Residential billingAs with all customers who have their own electric generation equipment, residential Solar/PV customers are billed under LPC’s RGEN (Residential Self Generation) rate. This rate accounts for the energy LPC delivers to the customer and energy that the customer’s system delivers to LPC. This is recorded on an ongoing basis via our net metering process. Learn more about LPC's residential rates.
Commercial billingCommercial Solar/PV customers are billed under LPC’s CEGE (Commercial Energy Self Generation) rate for smaller users who consume under 50kW of maximum demand & CDGE (Commercial Demand Self Generation) rate for larger users who consume over 50kW. These rates account for energy delivered to the customer and energy that the customer’s system delivers to LPC. This is recorded on an ongoing basis via our net metering process. Learn more about LPC's commercial rates.
Metering differencesCustomers without generation systems only consume electricity and their meter is used to record the energy being delivered to them. Because self-generation system customers have the ability to both produce and consume energy, they require a meter that can record energy flow in both directions. The customer is billed for the net amount of energy they received in a billing period.
Generation reimbursementIf the customer delivers more energy to LPC than they receive from LPC in a given billing cycle, they will receive a credit that is rolled over to the following month. At the end of each year, LPC issues a bill credit to the customer based on an annual reconciliation of any remaining credit. Net excess energy provided by the customer is valued at the retail electric rate.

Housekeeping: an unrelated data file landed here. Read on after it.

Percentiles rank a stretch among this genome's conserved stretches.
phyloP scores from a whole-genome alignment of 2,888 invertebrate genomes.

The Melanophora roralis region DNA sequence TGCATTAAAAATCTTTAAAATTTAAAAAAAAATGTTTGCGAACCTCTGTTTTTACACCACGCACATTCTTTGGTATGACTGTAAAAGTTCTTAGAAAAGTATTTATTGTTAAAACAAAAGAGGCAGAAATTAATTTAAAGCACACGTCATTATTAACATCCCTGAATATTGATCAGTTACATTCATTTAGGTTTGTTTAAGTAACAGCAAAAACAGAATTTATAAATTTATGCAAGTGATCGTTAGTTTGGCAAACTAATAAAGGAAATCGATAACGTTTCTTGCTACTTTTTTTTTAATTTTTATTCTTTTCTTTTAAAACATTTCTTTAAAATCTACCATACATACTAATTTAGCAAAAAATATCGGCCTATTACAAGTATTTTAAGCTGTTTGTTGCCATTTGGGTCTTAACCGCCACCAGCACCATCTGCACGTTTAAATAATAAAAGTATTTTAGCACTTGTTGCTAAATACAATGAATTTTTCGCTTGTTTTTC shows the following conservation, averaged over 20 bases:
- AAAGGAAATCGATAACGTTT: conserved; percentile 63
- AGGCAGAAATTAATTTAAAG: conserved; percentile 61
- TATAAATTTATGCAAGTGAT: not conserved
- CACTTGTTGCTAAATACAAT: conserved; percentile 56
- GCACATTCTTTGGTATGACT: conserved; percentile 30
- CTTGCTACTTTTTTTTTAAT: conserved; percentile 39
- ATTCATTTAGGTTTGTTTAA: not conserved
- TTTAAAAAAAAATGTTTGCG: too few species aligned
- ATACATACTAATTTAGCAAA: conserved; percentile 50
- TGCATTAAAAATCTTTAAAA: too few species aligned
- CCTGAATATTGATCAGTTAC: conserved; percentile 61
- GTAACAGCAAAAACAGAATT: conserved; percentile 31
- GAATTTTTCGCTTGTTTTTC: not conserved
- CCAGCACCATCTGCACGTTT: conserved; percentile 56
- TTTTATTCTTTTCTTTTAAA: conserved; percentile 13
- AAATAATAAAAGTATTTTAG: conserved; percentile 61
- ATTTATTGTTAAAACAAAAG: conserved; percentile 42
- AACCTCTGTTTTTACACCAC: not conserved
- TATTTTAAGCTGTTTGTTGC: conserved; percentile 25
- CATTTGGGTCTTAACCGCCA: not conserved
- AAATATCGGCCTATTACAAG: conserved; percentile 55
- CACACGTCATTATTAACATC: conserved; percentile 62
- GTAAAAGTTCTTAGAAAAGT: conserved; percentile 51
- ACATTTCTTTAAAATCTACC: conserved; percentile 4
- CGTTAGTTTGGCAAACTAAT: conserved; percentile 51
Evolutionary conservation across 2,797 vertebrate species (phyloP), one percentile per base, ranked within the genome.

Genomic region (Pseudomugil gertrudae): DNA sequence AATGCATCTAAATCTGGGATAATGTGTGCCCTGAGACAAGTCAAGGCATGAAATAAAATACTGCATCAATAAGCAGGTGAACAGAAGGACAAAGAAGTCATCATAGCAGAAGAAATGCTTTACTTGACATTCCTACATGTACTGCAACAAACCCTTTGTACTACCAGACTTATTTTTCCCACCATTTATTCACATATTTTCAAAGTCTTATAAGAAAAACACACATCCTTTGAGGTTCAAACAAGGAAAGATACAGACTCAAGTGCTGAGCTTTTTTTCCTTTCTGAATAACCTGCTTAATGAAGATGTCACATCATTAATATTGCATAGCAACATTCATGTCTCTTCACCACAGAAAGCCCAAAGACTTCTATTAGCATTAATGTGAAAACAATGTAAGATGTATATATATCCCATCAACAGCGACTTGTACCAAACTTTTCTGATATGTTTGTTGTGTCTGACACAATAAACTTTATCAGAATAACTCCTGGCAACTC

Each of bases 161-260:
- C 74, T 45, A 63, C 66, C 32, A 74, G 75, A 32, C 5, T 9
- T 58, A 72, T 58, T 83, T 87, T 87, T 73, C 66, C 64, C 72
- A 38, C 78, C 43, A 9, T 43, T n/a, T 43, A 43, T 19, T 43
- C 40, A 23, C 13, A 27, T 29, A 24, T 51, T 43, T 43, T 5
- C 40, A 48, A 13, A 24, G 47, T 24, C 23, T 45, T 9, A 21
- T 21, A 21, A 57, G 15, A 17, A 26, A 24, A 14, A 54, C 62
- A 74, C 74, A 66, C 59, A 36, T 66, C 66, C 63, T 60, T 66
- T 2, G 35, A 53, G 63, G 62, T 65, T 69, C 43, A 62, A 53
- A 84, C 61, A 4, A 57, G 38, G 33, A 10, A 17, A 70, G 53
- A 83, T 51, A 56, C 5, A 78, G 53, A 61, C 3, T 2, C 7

Monthly customer chargeFor self-generation customers, most of the fixed costs for the utility’s electric distribution system have been placed into the monthly customer charge and removed from the kWh charge. This results in a self-generation customer’s fixed monthly customer charge being more with a corresponding decrease in their kWh charge.
Unlike a customer who only consumes electricity, a self-generating customer uses the electrical distribution system in two ways: drawing power from the grid and putting power back onto the grid. If charges designed to collect for the utilities fixed costs were left in the kWh charge for a self-generating customer, and that customer generated as much or more electricity over the year than they consumed, it would result in under collecting for their share of the electric distribution system costs. Since LPC is a not for profit customer owned utility, this would result in other customers having to subsidize this usage. The self-generation rate structure is designed to help eliminate this unintended cross-subsidization.